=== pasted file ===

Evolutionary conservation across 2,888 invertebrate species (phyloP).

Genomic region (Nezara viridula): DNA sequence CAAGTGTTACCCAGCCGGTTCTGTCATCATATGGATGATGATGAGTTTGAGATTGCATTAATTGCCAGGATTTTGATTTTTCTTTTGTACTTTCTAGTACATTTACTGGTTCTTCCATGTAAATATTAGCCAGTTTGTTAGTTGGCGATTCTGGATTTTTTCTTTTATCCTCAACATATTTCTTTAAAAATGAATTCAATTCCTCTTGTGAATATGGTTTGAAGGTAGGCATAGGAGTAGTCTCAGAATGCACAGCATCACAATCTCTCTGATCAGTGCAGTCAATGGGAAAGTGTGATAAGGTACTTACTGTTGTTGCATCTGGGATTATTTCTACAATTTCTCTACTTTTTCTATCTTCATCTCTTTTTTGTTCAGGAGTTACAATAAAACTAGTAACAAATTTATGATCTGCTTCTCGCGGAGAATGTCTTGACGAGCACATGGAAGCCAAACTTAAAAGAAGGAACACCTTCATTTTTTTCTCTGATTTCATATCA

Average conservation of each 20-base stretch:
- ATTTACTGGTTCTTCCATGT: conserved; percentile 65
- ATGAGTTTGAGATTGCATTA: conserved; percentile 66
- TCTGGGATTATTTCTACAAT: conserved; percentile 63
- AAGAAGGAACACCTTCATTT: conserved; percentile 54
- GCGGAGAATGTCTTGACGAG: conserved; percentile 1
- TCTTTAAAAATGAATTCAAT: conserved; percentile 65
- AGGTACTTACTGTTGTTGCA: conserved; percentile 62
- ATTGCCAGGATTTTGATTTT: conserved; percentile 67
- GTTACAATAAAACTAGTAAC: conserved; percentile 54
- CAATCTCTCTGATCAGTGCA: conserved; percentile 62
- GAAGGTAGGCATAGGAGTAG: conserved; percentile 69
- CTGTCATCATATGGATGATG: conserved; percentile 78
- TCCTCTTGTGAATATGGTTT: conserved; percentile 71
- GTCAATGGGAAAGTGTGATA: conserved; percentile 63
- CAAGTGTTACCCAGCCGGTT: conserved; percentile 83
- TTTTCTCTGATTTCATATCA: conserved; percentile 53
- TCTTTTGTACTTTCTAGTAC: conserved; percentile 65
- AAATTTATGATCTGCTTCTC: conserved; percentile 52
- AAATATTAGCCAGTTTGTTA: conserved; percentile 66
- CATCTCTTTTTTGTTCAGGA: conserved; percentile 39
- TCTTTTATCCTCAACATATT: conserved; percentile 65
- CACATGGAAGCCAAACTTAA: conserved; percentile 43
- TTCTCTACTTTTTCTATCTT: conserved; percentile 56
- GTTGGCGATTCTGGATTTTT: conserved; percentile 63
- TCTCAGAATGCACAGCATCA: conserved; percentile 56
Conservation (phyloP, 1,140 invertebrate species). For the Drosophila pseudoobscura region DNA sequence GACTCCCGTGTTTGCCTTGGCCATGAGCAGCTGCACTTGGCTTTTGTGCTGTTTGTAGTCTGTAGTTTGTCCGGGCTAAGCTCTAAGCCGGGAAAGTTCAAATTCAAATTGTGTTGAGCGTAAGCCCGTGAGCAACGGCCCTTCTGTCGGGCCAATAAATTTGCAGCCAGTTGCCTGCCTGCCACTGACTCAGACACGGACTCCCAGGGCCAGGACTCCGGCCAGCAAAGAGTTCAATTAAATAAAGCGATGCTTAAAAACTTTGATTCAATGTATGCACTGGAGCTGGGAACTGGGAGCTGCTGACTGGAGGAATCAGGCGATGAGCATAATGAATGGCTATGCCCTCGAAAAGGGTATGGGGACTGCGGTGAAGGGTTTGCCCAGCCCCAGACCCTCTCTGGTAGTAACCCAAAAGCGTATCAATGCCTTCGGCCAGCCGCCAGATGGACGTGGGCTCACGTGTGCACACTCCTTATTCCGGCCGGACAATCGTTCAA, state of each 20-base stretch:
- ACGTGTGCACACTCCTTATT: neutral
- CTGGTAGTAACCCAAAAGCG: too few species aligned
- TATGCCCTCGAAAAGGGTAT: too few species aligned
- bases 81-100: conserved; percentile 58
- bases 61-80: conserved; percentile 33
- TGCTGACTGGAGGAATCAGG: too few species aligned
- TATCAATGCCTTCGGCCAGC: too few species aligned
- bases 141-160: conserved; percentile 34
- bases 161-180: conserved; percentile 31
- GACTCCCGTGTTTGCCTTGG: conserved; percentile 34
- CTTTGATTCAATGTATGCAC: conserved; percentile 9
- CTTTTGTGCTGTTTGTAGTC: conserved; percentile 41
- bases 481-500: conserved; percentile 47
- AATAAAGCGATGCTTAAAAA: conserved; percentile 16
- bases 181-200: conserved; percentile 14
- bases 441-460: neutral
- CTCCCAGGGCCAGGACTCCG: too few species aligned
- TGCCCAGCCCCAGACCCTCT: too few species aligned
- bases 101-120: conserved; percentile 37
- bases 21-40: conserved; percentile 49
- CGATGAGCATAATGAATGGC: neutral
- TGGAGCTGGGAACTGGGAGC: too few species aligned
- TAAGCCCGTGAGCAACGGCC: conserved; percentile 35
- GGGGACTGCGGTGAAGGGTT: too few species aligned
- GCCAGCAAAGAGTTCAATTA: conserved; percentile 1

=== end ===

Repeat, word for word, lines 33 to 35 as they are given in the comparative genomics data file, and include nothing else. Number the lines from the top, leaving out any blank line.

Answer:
- bases 81-100: conserved; percentile 58
- bases 61-80: conserved; percentile 33
- TGCTGACTGGAGGAATCAGG: too few species aligned